What makes a great head coach? Is it strategy? Recruiting? Wins? While all of these characteristics and achievements are important, the most vital feature a coach must have is found in how they treat people. As for West Virginia’s Neal Brown, he is easily the nicest coach in all of College Football. He is not out for popularity, he does not have an agenda to better his name, he simply strives to put others in front of himself.

Brown has made it clear that he wants his programs to be players first. Since arriving in Morgantown in early 2019, Brown has created a family atmosphere among the Mountaineer Football team. Constantly on social media, Brown and the team have been seen participating in various team activities after practice sessions, and have even taken trips to places such as a West Virginia coal mine prior to the 2019 season. The former Troy coach wants to make sure that his team is not only successful on the field, but they also gain a deeper appreciation for the people around them and the people in the state, all while becoming 1st-team citizens in the process. It is easy for a coach to focus entirely on football, and boosting his own ego through wins. A coach that puts players first is rare today in College Football.

Possibly the most overlooked aspect of Neal Brown is his interaction with fans. Brown has mingled more with the fanbase in his 16 months on the job than the previous regime did in nearly a decade. Whether it be through shaking hands during the Mountaineer Mantrip prior to games, or even reaching out to several fans on Twitter, Brown is not afraid to show his human side for the 1.8 million of the Mountain State. For us fans, this is important to see in a coach.

To fans, many coaches often seem “superhuman.” They come off as being too high up on the totem pole to interact with us “normal folk.” As for Brown, he really is just another one of the guys. His Appalachian raising makes him feel like he belongs, stating in his introductory press conference that everything about West Virginia “fits his DNA.” The fit of Brown in West Virginia has been perfect since the beginning. He is truly the “southern hospitality” personality the Mountaineers have needed at the head of the program.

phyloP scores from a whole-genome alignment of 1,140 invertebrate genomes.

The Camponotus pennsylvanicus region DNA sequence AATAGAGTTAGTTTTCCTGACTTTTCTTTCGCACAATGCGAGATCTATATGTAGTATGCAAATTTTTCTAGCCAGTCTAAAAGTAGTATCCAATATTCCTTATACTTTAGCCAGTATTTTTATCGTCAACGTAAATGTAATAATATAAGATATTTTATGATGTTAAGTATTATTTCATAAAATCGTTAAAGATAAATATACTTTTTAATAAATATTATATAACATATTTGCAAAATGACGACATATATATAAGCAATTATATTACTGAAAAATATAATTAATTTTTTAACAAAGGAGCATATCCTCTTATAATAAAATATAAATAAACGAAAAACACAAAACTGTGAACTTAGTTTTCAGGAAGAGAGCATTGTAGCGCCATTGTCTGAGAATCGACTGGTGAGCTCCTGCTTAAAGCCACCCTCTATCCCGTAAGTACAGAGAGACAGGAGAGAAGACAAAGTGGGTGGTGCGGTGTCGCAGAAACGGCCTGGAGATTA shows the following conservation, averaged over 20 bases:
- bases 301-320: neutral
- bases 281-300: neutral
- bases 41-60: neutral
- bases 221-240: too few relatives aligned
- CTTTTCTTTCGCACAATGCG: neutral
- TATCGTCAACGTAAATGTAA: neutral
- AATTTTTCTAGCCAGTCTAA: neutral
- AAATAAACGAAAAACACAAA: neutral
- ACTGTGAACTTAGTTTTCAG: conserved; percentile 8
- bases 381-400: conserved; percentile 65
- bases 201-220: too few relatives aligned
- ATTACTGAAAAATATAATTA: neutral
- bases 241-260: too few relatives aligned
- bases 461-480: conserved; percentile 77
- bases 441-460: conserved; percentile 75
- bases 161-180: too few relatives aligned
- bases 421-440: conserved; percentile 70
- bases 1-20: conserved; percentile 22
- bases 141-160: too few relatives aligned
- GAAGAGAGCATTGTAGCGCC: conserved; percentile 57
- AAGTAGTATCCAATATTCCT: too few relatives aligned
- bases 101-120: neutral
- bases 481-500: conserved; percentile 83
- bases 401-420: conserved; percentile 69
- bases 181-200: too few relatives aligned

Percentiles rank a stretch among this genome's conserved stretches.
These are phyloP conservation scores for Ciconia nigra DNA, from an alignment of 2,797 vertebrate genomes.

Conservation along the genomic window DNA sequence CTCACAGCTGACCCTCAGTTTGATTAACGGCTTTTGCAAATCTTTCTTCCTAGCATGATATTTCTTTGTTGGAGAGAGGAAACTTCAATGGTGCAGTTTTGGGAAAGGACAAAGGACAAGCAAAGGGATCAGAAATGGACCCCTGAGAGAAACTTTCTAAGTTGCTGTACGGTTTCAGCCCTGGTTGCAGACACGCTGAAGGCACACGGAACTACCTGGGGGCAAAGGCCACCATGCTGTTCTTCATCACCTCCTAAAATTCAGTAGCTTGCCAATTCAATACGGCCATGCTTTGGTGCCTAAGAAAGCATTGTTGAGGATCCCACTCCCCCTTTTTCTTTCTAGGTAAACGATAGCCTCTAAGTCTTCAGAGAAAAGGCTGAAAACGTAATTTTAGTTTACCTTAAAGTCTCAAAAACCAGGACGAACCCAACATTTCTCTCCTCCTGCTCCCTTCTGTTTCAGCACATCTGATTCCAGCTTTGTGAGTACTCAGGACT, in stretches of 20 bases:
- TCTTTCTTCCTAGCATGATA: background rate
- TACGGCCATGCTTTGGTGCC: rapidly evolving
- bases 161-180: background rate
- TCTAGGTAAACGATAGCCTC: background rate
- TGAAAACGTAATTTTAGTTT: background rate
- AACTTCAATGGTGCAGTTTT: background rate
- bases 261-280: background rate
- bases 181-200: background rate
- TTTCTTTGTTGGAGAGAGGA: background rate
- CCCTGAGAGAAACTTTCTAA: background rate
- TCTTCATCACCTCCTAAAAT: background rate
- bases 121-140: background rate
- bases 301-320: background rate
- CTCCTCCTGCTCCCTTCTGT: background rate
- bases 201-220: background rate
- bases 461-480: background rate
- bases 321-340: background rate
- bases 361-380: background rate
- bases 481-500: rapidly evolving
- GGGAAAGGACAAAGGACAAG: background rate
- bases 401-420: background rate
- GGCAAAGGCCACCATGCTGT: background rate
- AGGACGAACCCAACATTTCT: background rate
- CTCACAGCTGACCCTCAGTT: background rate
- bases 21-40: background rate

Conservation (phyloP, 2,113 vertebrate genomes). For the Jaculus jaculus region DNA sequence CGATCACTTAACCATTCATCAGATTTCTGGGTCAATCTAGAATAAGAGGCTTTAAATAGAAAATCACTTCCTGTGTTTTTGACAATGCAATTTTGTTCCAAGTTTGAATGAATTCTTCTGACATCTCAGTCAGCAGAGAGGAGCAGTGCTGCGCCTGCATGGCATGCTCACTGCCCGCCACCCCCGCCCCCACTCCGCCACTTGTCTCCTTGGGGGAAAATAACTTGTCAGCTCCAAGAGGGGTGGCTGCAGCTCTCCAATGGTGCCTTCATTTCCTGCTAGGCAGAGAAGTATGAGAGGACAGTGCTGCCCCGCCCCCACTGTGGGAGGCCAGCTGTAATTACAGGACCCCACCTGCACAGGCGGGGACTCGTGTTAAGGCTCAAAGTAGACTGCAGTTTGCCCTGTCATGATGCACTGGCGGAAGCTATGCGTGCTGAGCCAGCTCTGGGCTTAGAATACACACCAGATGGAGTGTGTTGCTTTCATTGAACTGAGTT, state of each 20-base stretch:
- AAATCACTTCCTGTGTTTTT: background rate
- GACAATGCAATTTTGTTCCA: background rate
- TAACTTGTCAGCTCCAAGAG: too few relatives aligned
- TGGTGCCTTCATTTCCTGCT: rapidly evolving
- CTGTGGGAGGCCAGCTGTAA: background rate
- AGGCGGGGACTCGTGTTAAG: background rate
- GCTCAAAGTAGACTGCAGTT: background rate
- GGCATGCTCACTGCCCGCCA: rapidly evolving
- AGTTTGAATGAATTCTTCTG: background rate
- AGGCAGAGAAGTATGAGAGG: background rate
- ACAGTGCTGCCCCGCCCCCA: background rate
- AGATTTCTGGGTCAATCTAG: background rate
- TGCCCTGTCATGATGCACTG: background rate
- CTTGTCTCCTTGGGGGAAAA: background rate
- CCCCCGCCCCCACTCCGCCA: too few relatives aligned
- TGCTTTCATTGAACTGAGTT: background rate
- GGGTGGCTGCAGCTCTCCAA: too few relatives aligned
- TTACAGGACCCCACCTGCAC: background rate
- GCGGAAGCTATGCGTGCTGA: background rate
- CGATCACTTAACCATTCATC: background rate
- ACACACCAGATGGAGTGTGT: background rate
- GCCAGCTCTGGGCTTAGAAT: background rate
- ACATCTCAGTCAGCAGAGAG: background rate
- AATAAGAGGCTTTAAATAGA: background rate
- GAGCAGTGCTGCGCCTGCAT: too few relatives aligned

I have personally had a couple “run-ins” with Head Coach Neal Brown. The first instance came at the 2019 Gold-Blue spring game in Morgantown. I had become used to coaches, and certainly the former head coach, ignoring any and all fans as they went to “tend to business.” However, I quickly learned this was not Brown. As my friends and I called out to the Head Coach, Brown made a beeline straight for us, and shook our hands. Not only was I engulfed with total excitement, but I was absolutely shocked. This revealed to me the kind of person the Mountaineers has just landed to helm the program. Not a coach, but a leader who knows we are all in this together.

The second “run-in” touched me the most. In early April this year, my family and I lost our aunt tragically. Our family was torn to shreds, and honestly did not even know how we would respond. That same day, the Mountaineer Football Twitter page posted a video of a pregame speech by Neal Brown. During this video, the head man would speak of adversity, and how dealing with adversity had made the Mountaineers a better team. I decided I would “at” the Coach, thanking him for these much needed words. I would explain in the tweet what our family was going through, and that this “pick-me-up” was what I needed at the time. I was not expecting Brown to see it, much less respond to it, but what would happen next meant more than any win Brown will ever bring to my favorite team.


Brown responded to my tweet expressing his condolences. It was at this moment, I was unquestionably sold on him. Brown is not only a damn good head coach in my eyes, but he is an all-around phenomenal human being.

West Virginia hopes Neal Brown will be here for the long haul. He may only be going into his second season, but with his hire, we have absolutely struck gold. The Mountain State needs an icon like Brown to be the beacon of what it truly means to be a Mountaineer. It is not about accomplishments, it is not about striving for your own popularity, it is about being here for one another and treating all with the upmost respect. Nobody could ever have us “Trusting the Climb” like Neal Brown, and it is simply because he cares.

Let’s Go Mountaineers!